I’ve always been a big reader. I remember learning to read in Kindergarten, and I loved reading so well that my teacher sent stacks of yellow “I See Sam” readers home with me to read over the summer between Kindy & first grade. I loved it.
Growing up, it was the Cat in the Hat, Berenstain Bears, Shel Silverstein poems and The Giving Tree, and The Velveteen Rabbit which eventually turned to the Eddie and Penny books by Carolyn Haywood, Beverly Cleary and Ramona and Henry and Ribsy, Freckle Juice, and stacks of Nancy Drew and the Hardy Boys. Roald Dahl was one of my favorite childhood authors. I loved Charlie and the Chocolate Factory, James and the Giant Peach, and the BFG. The Chronicles of Narnia opened an amazing new world.
My Godmother lived far away, but every birthday she would send me these wonderful classic stories: Anne of Green Gables, The Wizard of Oz, The Secret Garden, The Little Princess, Wuthering Heights…so many more. Beautiful stories.
As a parent, I’ve always known that I’ve wanted to give the same gift to my children: the love of words, books, and reading. As homeschoolers, it was fairly easy to make that a priority. We were reading constantly. We’d have bedtime stories before bed, and stories during the day when the kidlets were young. As they’ve gotten older, we’ve implemented reading into school time, choosing a literature-based curriculum that involved a lot of family reading. Those daily “read-alouds” helped instill that love of reading in both RocketBoy and OtterGirl through the years. Now both of them usually have a book in hand, whether we’re making a 5-minute errand run, or just going outside to play. (Or to find a comfy spot out in the yard to snuggle with that book!)
FixerGirl and I are still in the learning stages. It was with this in mind that I was asked to review a book entitled “Teach a Child to Read with Children’s Books,” by Mark B. Thogmartin and Mary Gallagher. (I was given a free copy for my unbiased review! No other compensation changed hands, and it has not influenced my review in any way.)
I enthusiastically accepted the chance to review this book, as the title itself reflected the way that we’ve been “doing reading” at our homeschool since day one. We ran through the prerequisite phonics programs (I used different publishers for both RocketBoy & OtterGirl) but the outcome was the same, I believe, thanks to exactly what this book supports: creating a lifestyle of reading around the child. Limiting screen time. Reading real books with them constantly, even if the words are a little over their heads… if their interest remains, read. Run your finger under the words as you read so that they can keep up, and eventually they’ll be making those connections themselves.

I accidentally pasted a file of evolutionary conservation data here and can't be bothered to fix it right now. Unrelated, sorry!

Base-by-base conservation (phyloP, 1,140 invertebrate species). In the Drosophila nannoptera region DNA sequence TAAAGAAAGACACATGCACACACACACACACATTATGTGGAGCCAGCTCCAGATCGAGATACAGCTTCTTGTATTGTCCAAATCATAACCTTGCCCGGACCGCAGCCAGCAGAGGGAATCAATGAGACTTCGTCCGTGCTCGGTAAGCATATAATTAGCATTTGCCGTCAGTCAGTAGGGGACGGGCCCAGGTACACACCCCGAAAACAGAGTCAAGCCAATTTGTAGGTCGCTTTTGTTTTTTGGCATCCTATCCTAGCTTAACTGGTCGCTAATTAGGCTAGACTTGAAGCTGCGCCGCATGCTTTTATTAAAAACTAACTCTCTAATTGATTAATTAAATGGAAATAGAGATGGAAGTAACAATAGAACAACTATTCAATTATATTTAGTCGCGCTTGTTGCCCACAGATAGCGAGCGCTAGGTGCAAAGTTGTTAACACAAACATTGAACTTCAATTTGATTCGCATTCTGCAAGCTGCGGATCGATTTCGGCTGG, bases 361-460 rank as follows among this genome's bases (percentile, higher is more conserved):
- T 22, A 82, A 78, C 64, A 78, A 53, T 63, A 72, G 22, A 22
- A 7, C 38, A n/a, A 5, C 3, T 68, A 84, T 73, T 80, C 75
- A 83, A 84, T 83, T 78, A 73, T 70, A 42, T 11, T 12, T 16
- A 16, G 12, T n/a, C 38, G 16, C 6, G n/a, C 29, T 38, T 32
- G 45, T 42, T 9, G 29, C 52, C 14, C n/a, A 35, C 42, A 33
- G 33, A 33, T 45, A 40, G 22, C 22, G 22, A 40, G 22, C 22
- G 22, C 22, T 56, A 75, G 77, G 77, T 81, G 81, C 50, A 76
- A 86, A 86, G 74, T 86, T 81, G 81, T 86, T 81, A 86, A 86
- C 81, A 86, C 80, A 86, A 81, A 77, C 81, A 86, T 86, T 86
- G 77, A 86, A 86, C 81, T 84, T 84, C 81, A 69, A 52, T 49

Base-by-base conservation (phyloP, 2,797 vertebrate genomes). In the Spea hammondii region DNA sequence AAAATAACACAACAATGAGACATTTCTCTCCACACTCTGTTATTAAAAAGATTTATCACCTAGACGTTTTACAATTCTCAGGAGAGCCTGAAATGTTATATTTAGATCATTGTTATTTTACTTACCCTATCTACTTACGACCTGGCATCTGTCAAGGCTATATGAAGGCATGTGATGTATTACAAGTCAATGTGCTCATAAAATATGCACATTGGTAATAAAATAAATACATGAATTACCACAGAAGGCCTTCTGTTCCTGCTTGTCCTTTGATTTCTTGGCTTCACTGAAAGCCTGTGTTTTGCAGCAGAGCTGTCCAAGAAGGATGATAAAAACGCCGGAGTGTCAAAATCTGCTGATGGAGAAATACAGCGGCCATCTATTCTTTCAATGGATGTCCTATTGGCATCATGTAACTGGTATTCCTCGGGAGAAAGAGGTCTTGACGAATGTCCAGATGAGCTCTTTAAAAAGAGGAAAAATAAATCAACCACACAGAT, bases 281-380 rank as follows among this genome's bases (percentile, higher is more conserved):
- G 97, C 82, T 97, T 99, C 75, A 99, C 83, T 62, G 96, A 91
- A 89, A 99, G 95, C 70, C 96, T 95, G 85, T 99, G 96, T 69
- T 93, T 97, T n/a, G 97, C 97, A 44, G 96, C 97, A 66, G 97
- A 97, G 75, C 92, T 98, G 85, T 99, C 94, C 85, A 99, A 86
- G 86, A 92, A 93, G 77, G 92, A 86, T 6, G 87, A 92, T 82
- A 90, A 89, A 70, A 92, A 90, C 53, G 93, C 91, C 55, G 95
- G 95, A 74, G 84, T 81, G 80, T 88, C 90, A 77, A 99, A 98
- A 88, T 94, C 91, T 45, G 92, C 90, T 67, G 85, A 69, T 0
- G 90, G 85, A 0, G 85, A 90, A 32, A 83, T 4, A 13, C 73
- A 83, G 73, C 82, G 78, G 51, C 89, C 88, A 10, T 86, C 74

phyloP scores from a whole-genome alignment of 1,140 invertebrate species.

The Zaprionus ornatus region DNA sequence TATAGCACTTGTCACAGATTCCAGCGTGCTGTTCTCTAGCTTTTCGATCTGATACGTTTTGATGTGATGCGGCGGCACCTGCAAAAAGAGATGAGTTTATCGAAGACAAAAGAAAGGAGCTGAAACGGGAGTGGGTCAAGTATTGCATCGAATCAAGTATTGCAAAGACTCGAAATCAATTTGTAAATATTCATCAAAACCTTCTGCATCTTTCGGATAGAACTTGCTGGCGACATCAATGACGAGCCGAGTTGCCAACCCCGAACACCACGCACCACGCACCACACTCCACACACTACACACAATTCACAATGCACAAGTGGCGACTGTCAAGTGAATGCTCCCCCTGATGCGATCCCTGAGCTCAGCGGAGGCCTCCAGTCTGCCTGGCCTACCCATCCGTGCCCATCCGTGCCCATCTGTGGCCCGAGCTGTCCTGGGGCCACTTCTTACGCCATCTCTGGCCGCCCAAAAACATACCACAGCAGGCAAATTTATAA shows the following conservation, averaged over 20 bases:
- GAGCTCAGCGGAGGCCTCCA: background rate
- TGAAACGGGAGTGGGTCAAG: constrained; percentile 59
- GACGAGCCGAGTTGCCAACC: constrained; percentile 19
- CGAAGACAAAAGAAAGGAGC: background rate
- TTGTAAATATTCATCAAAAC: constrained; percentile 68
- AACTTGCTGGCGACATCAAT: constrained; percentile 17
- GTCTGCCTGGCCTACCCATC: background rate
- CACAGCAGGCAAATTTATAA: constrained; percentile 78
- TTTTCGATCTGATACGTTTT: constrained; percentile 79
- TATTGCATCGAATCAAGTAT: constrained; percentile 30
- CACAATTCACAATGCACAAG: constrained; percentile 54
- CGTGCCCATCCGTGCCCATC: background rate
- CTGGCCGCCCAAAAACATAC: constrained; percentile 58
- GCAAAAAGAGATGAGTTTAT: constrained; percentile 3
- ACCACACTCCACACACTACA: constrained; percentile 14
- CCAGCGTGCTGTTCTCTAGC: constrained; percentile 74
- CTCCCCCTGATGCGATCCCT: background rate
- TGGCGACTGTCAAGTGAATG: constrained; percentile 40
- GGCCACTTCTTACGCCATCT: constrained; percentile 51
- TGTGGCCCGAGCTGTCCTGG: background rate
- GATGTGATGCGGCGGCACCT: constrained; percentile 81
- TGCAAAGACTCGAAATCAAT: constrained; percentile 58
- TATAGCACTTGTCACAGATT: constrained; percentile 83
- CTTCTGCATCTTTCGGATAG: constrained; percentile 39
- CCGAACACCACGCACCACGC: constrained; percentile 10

“Teach a Child to Read” does differ in that it is not a system, per se. If you’ve used a program like “Teach Your Child to Read in 100 Easy Lessons,” this is inherently dissimilar. It is not scripted and does not walk you through step by step with a bunch of “you must do this” items in order to eventually have a successful reader. Instead, it gives you practical pointers and well-researched reasons some teaching strategies work, where others may fail. It emphasizes doing things naturally, creating an atmosphere of learning in your home where learning to read comes without a lot of planning, curriculum programs, or overly-complicated phonics charts or systems.
The book’s introduction reads, “Nothing else affects a child’s future in quite the same way as learning to read. All other schoolwork depends on the ability to read fluently and with understanding.” And I couldn’t agree more. It is obvious that the authors have done their homework, so to speak, in writing this book.
The first four chapters tell us some of the history and research behind such a simple-sounding subject as teaching children how to read. I had no idea there was ever a big debate in educational circles about the best way, (other than some vague phonics vs. sightwords stuff I’d barely paid any attention to!) but Chapter One tells all about how educational experts finally came to the conclusion that naturally, is best. Chapters 2-4 explain conceptually, how a child acquires language, what we can learn from those kiddos who are early readers, and then how to find a balanced approach to teaching your own child.
The remaining chapters provide more practical tips, such as how to use “real books,” to teach, which books are best to use, capitalizing on those teachable moments that arise every day, determining when your child is ready to learn, etc. There are also some helpful booklists and resources at the end of the book.
If you are looking for some helpful tips for teaching your little one to read, I would definitely recommend this book. It is good to know the whys and wherefores behind teaching techniques, and knowing that establishing a natural lifestyle of reading is so integral to the process is a wonderful pat on the back for those of us who have been doing it that way all along.
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